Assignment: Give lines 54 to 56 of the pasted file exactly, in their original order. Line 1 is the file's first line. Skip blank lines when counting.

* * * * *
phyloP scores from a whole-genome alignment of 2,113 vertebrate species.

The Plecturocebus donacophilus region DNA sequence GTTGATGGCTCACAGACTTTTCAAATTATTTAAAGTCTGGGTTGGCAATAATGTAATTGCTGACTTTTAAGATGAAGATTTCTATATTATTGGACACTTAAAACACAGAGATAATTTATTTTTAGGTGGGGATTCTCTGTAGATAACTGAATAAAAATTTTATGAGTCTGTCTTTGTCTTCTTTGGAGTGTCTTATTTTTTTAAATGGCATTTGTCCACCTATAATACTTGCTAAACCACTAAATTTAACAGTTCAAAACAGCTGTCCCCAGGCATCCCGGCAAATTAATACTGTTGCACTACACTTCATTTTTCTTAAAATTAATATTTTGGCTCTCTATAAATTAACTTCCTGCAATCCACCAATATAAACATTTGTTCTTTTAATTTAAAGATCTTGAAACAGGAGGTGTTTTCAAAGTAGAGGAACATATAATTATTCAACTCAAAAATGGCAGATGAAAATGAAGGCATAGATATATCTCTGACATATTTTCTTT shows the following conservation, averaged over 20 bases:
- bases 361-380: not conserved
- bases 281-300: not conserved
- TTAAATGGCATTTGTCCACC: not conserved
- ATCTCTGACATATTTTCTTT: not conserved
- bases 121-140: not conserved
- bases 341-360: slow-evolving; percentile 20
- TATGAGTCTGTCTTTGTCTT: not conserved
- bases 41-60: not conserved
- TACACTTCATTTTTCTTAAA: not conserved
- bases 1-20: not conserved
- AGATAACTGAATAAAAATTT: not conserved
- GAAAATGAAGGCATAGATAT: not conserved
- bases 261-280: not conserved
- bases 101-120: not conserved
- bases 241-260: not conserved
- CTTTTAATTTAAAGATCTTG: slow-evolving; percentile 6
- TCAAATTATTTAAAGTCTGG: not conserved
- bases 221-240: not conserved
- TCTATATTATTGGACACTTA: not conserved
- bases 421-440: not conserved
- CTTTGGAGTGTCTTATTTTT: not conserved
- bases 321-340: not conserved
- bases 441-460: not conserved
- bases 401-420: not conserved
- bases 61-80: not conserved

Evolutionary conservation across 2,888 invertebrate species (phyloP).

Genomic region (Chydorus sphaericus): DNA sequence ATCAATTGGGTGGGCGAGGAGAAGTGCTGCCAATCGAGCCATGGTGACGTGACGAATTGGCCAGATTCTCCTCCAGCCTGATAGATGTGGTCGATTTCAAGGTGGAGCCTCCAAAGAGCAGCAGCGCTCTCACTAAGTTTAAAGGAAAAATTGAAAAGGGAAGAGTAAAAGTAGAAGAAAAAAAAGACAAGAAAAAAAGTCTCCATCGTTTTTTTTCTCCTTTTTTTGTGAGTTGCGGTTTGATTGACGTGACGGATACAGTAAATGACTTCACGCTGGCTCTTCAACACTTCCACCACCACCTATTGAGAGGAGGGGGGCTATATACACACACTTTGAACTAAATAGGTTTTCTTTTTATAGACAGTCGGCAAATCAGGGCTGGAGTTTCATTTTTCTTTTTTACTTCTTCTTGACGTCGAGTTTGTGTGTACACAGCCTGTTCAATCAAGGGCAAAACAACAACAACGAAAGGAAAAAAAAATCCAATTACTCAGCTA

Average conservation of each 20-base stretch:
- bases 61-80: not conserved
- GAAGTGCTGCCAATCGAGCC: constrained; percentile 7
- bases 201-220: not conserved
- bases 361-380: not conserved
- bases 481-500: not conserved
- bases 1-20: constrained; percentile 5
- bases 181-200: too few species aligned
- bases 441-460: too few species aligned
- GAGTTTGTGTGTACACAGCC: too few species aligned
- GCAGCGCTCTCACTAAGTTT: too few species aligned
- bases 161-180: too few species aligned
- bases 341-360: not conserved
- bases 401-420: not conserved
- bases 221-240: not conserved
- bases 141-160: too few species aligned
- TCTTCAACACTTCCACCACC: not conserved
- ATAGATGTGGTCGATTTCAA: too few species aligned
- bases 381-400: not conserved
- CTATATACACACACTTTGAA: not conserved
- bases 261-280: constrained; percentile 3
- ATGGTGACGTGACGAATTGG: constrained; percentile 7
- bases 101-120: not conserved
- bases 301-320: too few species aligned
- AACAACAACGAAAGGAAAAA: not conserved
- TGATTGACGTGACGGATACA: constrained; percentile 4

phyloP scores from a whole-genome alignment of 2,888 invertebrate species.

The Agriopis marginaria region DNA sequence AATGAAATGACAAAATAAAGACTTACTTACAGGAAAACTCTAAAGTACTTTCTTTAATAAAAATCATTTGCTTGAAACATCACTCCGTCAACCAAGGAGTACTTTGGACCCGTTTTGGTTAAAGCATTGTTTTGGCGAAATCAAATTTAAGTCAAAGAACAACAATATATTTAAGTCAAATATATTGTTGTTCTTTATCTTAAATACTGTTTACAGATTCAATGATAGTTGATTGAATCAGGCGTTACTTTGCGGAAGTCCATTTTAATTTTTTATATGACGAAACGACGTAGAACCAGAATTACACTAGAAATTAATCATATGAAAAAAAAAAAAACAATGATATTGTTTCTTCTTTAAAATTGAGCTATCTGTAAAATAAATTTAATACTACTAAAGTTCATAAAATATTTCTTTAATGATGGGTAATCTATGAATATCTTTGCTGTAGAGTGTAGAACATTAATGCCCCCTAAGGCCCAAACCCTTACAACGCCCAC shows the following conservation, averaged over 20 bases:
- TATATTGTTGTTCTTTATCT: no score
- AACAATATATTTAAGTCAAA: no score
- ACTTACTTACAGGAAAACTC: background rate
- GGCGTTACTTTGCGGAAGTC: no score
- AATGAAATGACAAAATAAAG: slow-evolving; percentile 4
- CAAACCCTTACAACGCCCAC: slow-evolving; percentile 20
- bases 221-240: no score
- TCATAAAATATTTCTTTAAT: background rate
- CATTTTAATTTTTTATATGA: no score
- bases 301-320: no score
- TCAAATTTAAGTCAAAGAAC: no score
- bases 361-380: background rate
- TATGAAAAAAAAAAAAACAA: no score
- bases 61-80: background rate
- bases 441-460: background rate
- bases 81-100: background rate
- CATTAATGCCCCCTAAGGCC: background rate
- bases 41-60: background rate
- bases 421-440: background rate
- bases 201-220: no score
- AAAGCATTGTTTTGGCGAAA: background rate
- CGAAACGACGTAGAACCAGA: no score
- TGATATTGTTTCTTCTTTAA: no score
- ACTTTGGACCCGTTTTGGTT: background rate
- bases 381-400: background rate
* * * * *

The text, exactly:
- AACAACAACGAAAGGAAAAA: not conserved
- TGATTGACGTGACGGATACA: constrained; percentile 4

phyloP scores from a whole-genome alignment of 2,888 invertebrate species.